To support the weight of the female canister 42 in its open position, there is provided a vertically directed standard 70 which is mounted immediately adjacent the post 59 and in a position to engage the control arm 65. Also, the apparatus includes means for exerting a resilient lifting force on the female canister 42 to facilitate its movement by the operator. More particularly, the lifting means includes a framework of outwardly directed arms 72, with one arm 72 being positioned above each assembly station 40, and a wire or line 73, which includes a spring 74, interconnecting each arm 72 and the associated female canister 42. Thus a substantial portion of the weight of each female canister is carried by the framework of arms 72. While a single line 73 is shown in FIG. 1 interconnecting each arm and one of the collars 63 for clarity of illustration, it will be appreciated that a second line could be employed to interconnect the arm with the other collar.
A vacuum line 76 is operatively connected to an opening in the bottom wall 52 of each female canister 42 so as to communicate with the interior thereof, the vacuum line 76 comprising a number of interconnected tubular segments 77, such as two inch copper tubing, which are rotatably interconnected to permit the above described movement of the female canister. A representative joint is shown in FIG. 7, and comprises a first elbow segment 77a having an enlarged collar 78a at one end, an adjacent elbow segment 77b having an enlarged collar 78b disposed in opposing, coaxial relationship with the collar 78a of the first segment, and an internal sleeve 79 rotatably positioned within each of the collars to interconnect the same. A spring 80 is positioned within the joint to interconnect the two segments, and thereby serve to maintain their assembly. Also a resilient O-ring 81 is positioned on the outside of the sleeve 79 and intermediate the two collars to maintain the joint in a substantially sealed relationship. By placing a number of such joints in each vacuum line as seen in FIG. 1, the female mold canisters are free to move in the described manner.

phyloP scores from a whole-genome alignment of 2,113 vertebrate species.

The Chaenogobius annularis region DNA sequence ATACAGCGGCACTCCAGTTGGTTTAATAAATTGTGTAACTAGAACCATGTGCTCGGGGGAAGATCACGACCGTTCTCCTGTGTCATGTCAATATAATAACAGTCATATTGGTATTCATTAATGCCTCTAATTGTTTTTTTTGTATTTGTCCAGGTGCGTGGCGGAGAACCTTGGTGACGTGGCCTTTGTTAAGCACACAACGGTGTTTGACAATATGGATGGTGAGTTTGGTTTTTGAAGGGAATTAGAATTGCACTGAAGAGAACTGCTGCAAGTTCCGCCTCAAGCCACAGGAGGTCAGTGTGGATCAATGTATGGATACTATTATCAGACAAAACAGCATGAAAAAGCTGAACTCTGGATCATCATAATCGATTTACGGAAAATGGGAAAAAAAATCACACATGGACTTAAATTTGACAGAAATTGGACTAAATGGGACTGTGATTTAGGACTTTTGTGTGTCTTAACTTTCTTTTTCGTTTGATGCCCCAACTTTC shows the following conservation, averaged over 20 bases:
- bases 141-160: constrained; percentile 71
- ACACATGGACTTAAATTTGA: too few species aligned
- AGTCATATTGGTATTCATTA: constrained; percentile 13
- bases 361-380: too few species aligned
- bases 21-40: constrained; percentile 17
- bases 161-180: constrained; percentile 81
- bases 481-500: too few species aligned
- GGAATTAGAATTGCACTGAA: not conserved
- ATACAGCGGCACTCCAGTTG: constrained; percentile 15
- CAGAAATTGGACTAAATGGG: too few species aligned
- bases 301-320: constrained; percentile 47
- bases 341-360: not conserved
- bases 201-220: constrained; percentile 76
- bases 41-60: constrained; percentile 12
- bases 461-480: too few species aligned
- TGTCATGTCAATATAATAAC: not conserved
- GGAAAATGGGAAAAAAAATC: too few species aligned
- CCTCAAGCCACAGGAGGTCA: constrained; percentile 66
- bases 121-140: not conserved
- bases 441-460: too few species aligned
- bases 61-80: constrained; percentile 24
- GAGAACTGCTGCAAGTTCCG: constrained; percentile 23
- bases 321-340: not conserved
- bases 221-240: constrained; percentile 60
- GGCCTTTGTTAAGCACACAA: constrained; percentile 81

A valve 83 is associated with each vacuum line 76 to permit the operator to selectively draw a partial vacuum within each female canister 42. As best seen in FIGS. 4 and 5, the valve 83 comprises a pivotal plate 84 mounted within the female canister and immediately overlying the bottom wall 52. The plate 84 is pivotal between an open position as seen in dashed lines in FIG. 5, and a closed position as seen in solid lines and wherein the plate overlies the opening to the vacuum line 76. A lever 85 is mounted on the exterior of the canister and is operatively connected to the pivotal plate 84 such that movement of the lever by the operator acts to pivot the plate. More particularly, the interconnection between the plate and lever includes the vertical extension 86 and horizontal arm 87 which are fixedly connected to the lever 85, and a pair of shoulders 88 carried by the plate 84 which are adapted to be engaged by the arm 87. A spring 89 is interposed about the vertical extension 86 to bias the plate 84 against the bottom wall 52 and thereby assist in maintaining a sealed closure in the manner apparent from FIG. 4.